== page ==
Battlefield 1: They Shall Not Pass Review
A bit of France and a bit of fun to keep you going
Battlefield 1 was an astronomically hyped game, and rightfully so. With its main competitor, Call of Duty: Infinite Warfare, flopping in the eyes of its public despite a decent critical reception, the spotlight was entirely on EA and DICE’s new lovechild. Nobody would have blamed the game if it never lived up to the hype — the bar was set almost unfairly and unrealistically high — but it did; it was released to critical and public acclaim. Fans had been yearning for a boots-on-the-ground Call of Duty title for years, and with the series failing to deliver, Battlefield barrelled in and gave them exactly what they were looking for.
It’s hard to believe that Battlefield 1 is already six months old, but it’s still going strong and showing absolutely no signs of slowing down in the foreseeable future. It’s an utterly mesmerising game that tells stories of different factions and lives from the war in such a unique and compelling way that I genuinely couldn’t recall having as much fun with a campaign in quite some time. The multiplayer experience only needed to come close to that level of quality in order to create an all-around excellent game; it did, and the two game modes combined with stunning visuals and inspiring, pulse-accelerating music to create one of the best video games of 2016.
Unfortunately, in an age where gamers have grown accustomed to fast-paced shooters and exo suits and jetpacks, one can only do so much with a more restrictive World War 1 setting and so the game has begun to grow stale — even for this self-anointed long-time Battlefield enthusiast. Like many others, I’ve been so used to modern day weaponry and locale for so long that the aura of history and war doesn’t quite do it for me anymore after half a year. This can simply be put down to FPS fans having been spoiled over the past few years, and with such incredible AAA releases as the Call of Duty: Modern Warfare series and even Battlefield’s own Bad Company series moving the genre’s landscape into the future — where it has stayed — we have gotten used to a certain, much faster-paced, style of gameplay. This is by no means to say that I’ve come to dislike Battlefield 1; the game is stunning and the gameplay is rock-solid, but after playing it for so many hours I simply came to feel as though I’d experienced all that the game has to offer.
Fortunately, just as that feeling began to set in, EA released the game’s first expansion, the incredibly welcome They Shall Not Pass. A stunning reminder of just how well-crafted Battlefield 1 is as a whole, the expansion brings the French army into the fray with a new Elite Class and ten new main, melee and stationary weapons, while also adding a brand new game mode, two new Operations, ten new ranks and a bunch of new unlocks.
Of course, maps are always the most-touted features of a new expansion, and They Shall Not Pass doesn’t disappoint, delivering four new battlegrounds set in France, each one with their own distinct aesthetic and play style. Verdun Heights is the clear standout, a hell on earth that has been utterly decimated by artillery fire, leaving enormous forest fires in its wake for players to fight their way in and around. Although it’s not the easiest map to play, it is arguably the most confronting Battlefield map to date.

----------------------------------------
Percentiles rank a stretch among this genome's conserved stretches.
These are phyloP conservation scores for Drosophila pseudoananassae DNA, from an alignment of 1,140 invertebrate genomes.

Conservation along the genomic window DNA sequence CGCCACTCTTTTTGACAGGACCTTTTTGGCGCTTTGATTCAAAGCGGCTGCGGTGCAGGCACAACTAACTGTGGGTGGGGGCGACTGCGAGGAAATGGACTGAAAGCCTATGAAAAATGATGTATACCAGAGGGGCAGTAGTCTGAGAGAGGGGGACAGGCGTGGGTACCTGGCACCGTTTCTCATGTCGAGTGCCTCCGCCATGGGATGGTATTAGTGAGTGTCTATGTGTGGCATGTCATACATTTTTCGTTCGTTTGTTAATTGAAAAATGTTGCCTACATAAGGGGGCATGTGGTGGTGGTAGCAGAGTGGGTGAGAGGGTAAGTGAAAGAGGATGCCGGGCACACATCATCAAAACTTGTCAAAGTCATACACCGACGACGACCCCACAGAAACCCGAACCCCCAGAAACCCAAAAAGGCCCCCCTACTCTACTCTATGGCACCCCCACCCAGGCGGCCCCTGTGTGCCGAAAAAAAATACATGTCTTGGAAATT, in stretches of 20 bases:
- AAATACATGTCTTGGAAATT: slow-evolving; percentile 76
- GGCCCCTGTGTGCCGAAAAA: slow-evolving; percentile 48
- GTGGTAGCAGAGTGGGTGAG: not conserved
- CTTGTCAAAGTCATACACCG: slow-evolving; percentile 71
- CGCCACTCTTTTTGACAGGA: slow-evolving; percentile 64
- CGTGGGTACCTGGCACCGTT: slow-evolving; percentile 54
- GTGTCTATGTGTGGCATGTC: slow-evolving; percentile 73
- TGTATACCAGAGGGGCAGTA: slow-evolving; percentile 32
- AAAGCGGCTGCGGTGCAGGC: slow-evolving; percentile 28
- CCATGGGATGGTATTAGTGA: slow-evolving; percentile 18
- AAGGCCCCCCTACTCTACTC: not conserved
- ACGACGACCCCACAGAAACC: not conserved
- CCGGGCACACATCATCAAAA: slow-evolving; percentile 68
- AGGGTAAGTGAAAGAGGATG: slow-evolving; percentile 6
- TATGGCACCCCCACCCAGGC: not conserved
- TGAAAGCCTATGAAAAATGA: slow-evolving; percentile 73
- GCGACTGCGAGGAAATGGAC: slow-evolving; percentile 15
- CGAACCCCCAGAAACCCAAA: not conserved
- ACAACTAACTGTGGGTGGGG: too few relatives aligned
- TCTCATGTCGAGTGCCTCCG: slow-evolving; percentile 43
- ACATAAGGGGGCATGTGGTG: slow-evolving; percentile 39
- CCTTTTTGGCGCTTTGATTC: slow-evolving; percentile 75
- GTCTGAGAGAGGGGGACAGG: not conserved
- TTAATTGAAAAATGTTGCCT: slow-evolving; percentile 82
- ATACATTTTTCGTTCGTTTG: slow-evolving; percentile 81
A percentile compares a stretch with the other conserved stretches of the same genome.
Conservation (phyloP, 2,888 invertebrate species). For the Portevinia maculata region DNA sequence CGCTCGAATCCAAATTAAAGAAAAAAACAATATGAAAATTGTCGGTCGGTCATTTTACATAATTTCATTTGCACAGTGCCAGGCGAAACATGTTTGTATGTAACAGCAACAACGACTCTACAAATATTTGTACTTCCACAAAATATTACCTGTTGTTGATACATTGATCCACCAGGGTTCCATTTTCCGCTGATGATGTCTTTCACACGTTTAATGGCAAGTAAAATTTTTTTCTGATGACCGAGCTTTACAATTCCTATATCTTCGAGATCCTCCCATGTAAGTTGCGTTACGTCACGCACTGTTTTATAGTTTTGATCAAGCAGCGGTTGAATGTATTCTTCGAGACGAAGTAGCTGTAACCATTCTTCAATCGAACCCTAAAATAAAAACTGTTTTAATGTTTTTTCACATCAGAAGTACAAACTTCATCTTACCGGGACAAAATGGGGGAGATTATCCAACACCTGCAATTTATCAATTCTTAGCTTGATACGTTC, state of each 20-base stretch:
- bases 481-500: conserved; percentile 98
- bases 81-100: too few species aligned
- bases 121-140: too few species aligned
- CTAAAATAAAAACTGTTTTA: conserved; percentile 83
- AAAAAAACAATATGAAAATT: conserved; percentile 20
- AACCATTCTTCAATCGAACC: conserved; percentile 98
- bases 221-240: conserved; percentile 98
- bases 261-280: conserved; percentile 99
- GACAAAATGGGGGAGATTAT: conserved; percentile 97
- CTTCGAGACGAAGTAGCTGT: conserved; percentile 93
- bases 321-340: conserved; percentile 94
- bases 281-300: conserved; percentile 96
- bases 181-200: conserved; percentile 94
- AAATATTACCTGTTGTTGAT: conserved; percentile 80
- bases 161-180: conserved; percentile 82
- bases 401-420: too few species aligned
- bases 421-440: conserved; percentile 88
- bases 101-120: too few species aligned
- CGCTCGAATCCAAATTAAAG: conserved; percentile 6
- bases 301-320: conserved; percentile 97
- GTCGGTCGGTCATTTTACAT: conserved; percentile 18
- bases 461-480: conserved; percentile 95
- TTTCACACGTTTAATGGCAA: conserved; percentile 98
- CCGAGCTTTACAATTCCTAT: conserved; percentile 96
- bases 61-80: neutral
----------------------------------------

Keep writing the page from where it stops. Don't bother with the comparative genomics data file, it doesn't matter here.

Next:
Continuing with the frantic, confronting maps is Fort de Vaux, Battlefield 1’s answer to Battlefield 4’s wildly-popular Operation Locker. The tight corners and claustrophobic battles that take place within the Fort are sure to get any Battlefield player’s heart pumping just a little faster, whether that’s out of exhilaration or frustration; players simply can’t turn a corner on this map without coming under fire, usually from an entire squad.
Rupture and Soissons take the warfare into the idyllic French countryside, and they’re certainly easy on the eyes — especially Rupture with its beautiful little poppy field. They are also far larger and more open maps than Fort de Vaux and Verdun Heights; they’re playgrounds for snipers and tank lovers, and infantry are forced to play a lot more strategically than in the other two maps if they hope to stay alive for more than a minute at a time. Players who know how to use their surroundings to their advantage, however, will have a blast finding new ways to sneak up on snipers and destroy unsuspecting, and hopefully fully-loaded, tanks.
Unfortunately, the expansion’s new game mode, Frontlines, is not quite the slam dunk that Operations was when it was introduced to the series; its length compared to other game modes means that it often drags on and becomes more than a little repetitive. What has been done well, however, is the fact that the new weapons added to each class can be unlocked by completing challenges with guns from the base game. Although the weapons are very obviously designed for the new maps, bringing them into the original maps reveals that they are a clear upgrade over what was already available. It’s a good way to add some incentive to the game, one that has kept me coming back to play for hours on end — just like the good old days.
Although I’m still yet to determine whether I’m ready to pay for the game’s Premium Pass, They Shall Not Pass is a promising start to Battlefield 1’s season of expansions. The four new maps are a welcome change of pace, and the pack overall brings plenty of new variety to the game; one can only hope that the next expansion comes out more quickly.